Given the timing of this column, appearing just before the Thanksgiving holiday here in the U.S., I did a quick (and very unscientific) survey of 10 B2B e-mail marketers last week. It was a one question poll: "Last year, did you see an uptick in e-mail activity on Cyber Monday, the Monday after the Thanksgiving holiday?"
The answers were rather surprising, and luckily everyone provided additional insight beyond "yes" or "no." Every one of the respondents said that the end of the long Thanksgiving weekend signaled the beginning of an end-of-quarter/year B2B rush. Nearly all (8 in 10) said they send more e-mail messages in December (as they do at the end of every quarter), and that response rates are actually higher for some message types now than in other quarters.
Fascinating! Why should retailers have all the fun?
Here's what I suspect is happening:
Natural relevancy: It's no secret that when the subscriber is in market to buy, e-mail marketing works better. With more business buyers in market at the end of the year, there's a scramble to gather information and make decisions. The recession has elongated the sales cycle, and buyers want more information before they make decisions. Relevant e-mail helps subscribers manage those needs.
Unnatural selection: E-mail marketers -- and the brands they serve -- are under the gun to get more done and finish big for the year. Many of them (and certainly several of those I surveyed last week) are actually taking the time to figure out a great end-of-year content and offer strategy. Lo and behold, when the offer is carefully selected, segmented, and timed; response goes up.
How about that -- strategic e-mail marketing works. The opposite -- sending e-mail marketing with abandon -- is always a bad idea. High frequency coupled with low relevance is a death knell -- it depresses response, annoys subscribers, increases unsubscribes, and spikes complaints (counted with every click on the Report Spam button in Outlook, Cloudmark, or Internet service providers (ISPs) like Yahoo and Gmail, which power many small business e-mail). Too many complaints will prevent all your messages from reaching the inbox and earning a response.
To take advantage of the importance of the inbox in this busy season, focus on improving relevancy, timing, and impact.
Alert subscribers to what will come next. If you plan to send more messages in the next month, let your subscribers know -- and give them an option to lower frequency instead of ignoring, unsubscribing, or complaining.
Get white listed. When the inbox is overcrowded, it's even more important to be presenting images and links on in the inbox. Ask them to white list you (aka, add to the address book) in sidebars, preheader text, and the footer. Be sure you're signed up for all the available ISP white lists and third party certification programs where you qualify, which speed you past the spam filters and in some cases get images and links turned on by default.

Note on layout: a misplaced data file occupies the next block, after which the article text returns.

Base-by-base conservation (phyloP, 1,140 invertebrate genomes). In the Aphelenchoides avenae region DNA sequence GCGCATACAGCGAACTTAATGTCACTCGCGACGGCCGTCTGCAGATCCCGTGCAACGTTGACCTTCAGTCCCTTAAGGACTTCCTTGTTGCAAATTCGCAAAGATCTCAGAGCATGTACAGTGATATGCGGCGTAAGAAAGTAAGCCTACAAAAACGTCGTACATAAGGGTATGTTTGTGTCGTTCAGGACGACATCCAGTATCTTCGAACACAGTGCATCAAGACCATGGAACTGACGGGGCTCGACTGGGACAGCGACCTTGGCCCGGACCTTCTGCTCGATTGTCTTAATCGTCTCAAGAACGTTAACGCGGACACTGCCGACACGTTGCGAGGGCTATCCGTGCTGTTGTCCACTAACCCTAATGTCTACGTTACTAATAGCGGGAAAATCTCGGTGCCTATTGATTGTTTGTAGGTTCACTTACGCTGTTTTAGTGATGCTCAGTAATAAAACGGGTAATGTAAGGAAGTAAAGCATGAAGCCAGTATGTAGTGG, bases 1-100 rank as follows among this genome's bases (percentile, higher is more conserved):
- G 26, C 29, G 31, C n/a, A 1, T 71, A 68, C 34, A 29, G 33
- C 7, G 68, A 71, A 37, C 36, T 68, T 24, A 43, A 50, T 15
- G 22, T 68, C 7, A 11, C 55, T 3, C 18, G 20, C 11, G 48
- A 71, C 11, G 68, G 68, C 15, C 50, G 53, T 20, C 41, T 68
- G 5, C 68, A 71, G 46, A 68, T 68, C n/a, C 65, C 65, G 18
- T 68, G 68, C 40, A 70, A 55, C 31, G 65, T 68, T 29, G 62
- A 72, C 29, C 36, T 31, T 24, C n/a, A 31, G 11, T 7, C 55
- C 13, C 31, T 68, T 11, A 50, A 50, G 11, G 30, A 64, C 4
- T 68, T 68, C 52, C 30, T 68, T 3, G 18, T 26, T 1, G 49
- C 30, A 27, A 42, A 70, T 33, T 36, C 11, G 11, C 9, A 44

Give them more. Got a cool end-of-year message? Package it into an e-mail series (think a white paper worth of content in five to eight e-mail messages) and offer it as a separate and value-added option. When subscribers opt in for a specific, short-term series of information, they're more likely to be in market and highly qualified -- and more attentive. The list will be smaller, but more responsive. Be sure to promote the short-term offerings to those who connect with you in other channels, like LinkedIn or online forums.
Focus on subject lines. To break through, make it all about the subscriber. With so many discounts, Webinars, and special deals in the air, be sure to differentiate and add value. "Toolkit for writing that business case due Friday" may win over "Download our white paper on business planning." Always be authentic in subject lines -- pure hype won't generate clicks and conversions, and may backfire on brand loyalty and trust.
Stay clear of the barrage. Retailers will be flooding the inbox, and you may be surprised at how many people sign up for retail e-mail messages with their corporate address. Consider shifting away from prime retail days like Tuesday, Thursday, and Saturday -- or sending earlier or later in the day.
Watch the tone. Stay on message. Avoid glib or clever holiday copy unless it's specifically relevant to your product or service.
How are you adjusting for the season this year? Please comment below.
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Stephanie Miller is a relentless customer advocate and a champion for marketers creating memorable online experiences. A digital marketing expert, she helps responsible data-driven marketers connect with the people, resources, and ideas they need to optimize response and revenue. She speaks and writes regularly and leads many industry initiatives as VP, Member Relations and Chief Listening Officer at the Direct Marketing Association (www.the-dma.org). Feedback and column ideas most welcome, to smiller AT the-dma DOT org or @stephanieSAM.